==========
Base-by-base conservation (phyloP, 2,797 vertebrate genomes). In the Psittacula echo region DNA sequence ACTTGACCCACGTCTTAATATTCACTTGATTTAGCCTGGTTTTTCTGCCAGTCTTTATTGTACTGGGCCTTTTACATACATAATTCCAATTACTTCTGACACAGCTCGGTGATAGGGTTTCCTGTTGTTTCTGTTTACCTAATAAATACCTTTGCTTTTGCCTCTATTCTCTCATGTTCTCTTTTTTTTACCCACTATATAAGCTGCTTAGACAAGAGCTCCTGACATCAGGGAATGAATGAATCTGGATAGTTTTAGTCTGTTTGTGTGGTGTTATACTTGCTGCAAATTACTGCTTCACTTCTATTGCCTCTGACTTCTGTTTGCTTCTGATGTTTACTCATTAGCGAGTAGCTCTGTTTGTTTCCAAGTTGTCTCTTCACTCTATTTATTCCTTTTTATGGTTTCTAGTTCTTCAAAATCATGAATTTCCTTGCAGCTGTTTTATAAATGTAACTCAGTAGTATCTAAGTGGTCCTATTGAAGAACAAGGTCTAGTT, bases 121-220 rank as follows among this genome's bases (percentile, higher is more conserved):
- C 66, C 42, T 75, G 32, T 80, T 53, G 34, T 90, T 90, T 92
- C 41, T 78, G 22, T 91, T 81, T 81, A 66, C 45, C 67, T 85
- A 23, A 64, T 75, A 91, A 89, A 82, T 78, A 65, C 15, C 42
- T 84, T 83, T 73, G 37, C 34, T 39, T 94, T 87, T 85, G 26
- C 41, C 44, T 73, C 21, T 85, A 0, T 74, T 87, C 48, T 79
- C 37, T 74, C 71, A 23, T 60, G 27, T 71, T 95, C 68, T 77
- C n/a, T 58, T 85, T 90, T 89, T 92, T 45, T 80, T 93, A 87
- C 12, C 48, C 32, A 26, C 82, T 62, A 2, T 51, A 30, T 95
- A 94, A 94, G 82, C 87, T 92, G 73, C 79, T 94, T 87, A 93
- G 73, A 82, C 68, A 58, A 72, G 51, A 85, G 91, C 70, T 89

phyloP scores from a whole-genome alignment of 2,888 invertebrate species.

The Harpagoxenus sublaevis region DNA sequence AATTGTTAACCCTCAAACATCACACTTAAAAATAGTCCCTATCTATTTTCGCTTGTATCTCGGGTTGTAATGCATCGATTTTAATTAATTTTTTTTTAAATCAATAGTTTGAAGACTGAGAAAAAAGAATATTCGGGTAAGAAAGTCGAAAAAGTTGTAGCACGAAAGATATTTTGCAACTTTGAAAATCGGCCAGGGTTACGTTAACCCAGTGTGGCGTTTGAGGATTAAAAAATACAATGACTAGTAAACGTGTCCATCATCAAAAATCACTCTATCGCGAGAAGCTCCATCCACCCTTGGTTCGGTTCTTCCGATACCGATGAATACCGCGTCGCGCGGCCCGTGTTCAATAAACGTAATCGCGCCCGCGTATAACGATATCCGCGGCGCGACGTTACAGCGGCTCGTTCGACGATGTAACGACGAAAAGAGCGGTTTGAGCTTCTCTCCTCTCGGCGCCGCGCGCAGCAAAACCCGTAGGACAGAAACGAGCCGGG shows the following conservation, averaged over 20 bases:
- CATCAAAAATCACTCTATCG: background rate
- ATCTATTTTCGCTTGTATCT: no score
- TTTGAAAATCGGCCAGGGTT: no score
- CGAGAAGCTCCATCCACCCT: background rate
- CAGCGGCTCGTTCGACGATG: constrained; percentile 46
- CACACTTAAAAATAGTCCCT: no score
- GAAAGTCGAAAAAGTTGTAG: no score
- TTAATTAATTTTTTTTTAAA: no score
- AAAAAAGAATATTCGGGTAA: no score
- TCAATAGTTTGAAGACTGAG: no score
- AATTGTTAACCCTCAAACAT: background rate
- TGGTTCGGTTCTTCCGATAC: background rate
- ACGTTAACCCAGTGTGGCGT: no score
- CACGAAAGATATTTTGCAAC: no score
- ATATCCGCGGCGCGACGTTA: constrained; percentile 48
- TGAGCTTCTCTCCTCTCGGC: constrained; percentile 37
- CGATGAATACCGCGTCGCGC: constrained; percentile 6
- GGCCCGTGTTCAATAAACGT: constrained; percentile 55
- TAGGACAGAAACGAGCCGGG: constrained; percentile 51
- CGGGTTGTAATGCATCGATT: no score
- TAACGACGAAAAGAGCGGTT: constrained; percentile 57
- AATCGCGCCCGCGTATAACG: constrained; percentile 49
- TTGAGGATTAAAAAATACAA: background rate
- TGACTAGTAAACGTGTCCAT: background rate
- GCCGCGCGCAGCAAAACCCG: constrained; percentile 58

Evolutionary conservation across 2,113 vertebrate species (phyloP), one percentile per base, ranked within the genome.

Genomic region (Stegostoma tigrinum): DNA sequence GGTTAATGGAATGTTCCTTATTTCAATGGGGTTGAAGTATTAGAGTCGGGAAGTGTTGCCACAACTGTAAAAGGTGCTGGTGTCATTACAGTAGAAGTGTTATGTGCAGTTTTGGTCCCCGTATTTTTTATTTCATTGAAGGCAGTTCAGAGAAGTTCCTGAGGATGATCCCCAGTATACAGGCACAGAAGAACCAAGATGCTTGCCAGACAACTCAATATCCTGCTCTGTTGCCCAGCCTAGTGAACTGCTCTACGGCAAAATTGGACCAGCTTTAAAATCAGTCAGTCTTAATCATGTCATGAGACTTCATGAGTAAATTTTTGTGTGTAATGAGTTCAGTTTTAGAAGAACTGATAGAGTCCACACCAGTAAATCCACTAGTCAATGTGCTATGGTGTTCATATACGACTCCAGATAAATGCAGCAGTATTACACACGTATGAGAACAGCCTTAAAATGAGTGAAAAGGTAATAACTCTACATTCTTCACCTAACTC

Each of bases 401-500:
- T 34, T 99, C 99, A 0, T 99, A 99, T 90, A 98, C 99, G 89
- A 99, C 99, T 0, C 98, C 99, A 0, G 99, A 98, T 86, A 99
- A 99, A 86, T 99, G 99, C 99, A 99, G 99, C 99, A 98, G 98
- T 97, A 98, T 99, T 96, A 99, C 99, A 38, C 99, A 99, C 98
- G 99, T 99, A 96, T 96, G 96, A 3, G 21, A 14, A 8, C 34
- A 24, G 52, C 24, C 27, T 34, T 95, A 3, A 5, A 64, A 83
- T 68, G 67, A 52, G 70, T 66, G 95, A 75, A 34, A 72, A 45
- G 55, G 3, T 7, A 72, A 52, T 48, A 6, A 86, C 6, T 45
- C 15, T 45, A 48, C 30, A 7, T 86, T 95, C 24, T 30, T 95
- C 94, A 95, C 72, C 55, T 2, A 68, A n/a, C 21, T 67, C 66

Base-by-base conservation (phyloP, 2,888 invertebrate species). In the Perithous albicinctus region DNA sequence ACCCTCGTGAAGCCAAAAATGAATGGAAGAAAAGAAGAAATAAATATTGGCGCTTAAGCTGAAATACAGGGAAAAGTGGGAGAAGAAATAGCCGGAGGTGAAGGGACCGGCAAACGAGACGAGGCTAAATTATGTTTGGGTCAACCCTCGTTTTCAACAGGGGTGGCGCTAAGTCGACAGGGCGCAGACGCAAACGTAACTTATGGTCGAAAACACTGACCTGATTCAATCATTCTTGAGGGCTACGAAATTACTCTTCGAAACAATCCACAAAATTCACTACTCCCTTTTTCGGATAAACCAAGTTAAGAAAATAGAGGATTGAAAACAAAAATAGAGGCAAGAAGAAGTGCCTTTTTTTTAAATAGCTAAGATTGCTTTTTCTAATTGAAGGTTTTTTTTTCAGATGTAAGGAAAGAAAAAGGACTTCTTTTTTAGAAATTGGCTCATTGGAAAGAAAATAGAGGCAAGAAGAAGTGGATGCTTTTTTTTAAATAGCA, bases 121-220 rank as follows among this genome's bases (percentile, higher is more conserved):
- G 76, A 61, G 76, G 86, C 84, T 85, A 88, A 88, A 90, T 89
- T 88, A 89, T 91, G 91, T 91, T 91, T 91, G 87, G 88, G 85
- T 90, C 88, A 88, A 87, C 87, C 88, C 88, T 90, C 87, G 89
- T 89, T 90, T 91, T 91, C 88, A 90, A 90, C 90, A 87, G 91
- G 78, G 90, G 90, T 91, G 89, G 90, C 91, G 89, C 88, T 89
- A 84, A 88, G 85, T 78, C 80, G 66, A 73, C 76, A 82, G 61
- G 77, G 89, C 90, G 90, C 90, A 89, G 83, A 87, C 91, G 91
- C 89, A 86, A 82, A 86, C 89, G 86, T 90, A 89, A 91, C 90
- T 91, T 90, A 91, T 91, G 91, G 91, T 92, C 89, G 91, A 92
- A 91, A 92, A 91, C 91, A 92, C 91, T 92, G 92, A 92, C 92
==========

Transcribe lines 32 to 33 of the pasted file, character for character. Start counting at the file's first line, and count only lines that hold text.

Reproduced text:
- TAGGACAGAAACGAGCCGGG: constrained; percentile 51
- CGGGTTGTAATGCATCGATT: no score